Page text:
“Qatar is financing terrorism”– This is what the Foreign Policy ‘s editorial concluded in Friday’s edition.
And here is what it wrote: “Behind a glittering mall near Doha’s city center sits the quiet restaurant where Hossam used to run his Syrian rebel brigade.”
“At the battalion’s peak in 2012 and 2013, he had 13,000 men under his control near the eastern city of Deir Ezzor. Part of the “Free Syrian Army” [FSA], they are loyal to me,” he said over sweet tea and sugary pastries this spring. “I had a good team to fight.”
He insists that he has stopped sending money to the battle, for now. His brigade’s funds came, at least in part, from Qatar, he says, under the discretion of then Minister of State for Foreign Affairs Khalid bin Mohammed Al Attiyah.
But the injection of cash was ad hoc: Dozens of other brigades like his received initial start-up funding, and only some continued to receive Qatari support as the months wore on. When the funds ran out in mid-2013, his fighters sought support elsewhere.
Late last week, on Sept. 25, Glenn Greenwald’s The Intercept documented how a Washington, D.C.-based firm retained by the United Arab Emirates made contacts with journalists that appear to have yielded articles detailing how fundraisers for groups such as al-Nusra Front…operate openly in Doha, Qatar’s capital.
But the global Muslim Brotherhood isn’t Qatar’s only — or even its most important — network. Nor does the royal family subscribe to the Brotherhood’s ideals per se. Often overlooked is a second strand that tows closer to Qatar’s official sympathies: the Salafi movement.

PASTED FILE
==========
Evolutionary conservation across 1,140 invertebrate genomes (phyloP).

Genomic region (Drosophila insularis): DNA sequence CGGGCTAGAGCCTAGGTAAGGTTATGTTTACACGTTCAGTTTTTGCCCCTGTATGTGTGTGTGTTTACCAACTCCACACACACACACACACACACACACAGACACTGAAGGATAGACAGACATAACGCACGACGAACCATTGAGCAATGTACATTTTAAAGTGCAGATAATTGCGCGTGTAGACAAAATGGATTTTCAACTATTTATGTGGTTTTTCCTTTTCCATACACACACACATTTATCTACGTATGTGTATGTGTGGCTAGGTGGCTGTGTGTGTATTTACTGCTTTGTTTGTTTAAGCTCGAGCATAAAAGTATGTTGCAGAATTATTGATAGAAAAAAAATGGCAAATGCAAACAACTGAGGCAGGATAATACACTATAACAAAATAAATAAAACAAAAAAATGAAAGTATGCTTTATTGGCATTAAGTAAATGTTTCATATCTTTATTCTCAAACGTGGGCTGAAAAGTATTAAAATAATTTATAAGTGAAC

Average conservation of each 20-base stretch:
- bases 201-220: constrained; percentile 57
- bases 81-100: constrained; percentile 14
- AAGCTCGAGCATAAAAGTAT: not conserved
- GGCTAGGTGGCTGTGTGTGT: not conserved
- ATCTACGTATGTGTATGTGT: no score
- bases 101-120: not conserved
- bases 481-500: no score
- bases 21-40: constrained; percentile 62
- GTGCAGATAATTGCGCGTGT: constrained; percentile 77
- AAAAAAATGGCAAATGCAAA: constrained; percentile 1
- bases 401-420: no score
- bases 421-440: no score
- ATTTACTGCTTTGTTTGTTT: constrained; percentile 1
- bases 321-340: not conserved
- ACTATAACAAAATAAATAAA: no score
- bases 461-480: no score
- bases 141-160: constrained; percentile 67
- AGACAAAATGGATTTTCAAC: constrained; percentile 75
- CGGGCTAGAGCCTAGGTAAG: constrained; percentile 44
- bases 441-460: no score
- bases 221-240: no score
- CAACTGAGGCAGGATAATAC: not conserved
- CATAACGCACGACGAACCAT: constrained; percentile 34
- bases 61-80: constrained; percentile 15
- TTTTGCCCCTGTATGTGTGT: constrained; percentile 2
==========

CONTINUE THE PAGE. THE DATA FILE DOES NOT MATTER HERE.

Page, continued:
Qatar’s friends abroad were also at work. Throughout 2012 and early 2013, activist “Salafists” in Kuwait teamed up with Syrian expatriates to build, fund, and supply extremist brigades that would eventually become groups such as al-Nusra Front and its close ally, Ahrar al-Sham.
One such donor was the young Kuwaiti cleric Hajjaj al-Ajmi. Ajmi runs the so-called “People’s Commission for the Support of the Syrian Revolution”.
In the months that followed, many of Ajmi’s campaigns in Kuwait ran parallel collections in Qatar. Donations could be placed through a representative named Mubarak al-Ajji, according to campaign posters, which affirm he is under Ajmi’s “supervision.” Ajji’s Twitter bio describes him as a “jihadists” who hate “Shiites and infidels.”
But it is in Syria where Qatar’s network most spectacularly misfired.
Qatar and other international powers haphazardly backed dozens of different brigades and let them fight it out for who could secure a greater share of the funding.
Qatar’s money runs even more obliquely as well, through the dozens of consultants, businessmen, and former officials whom it has hired at one point or another.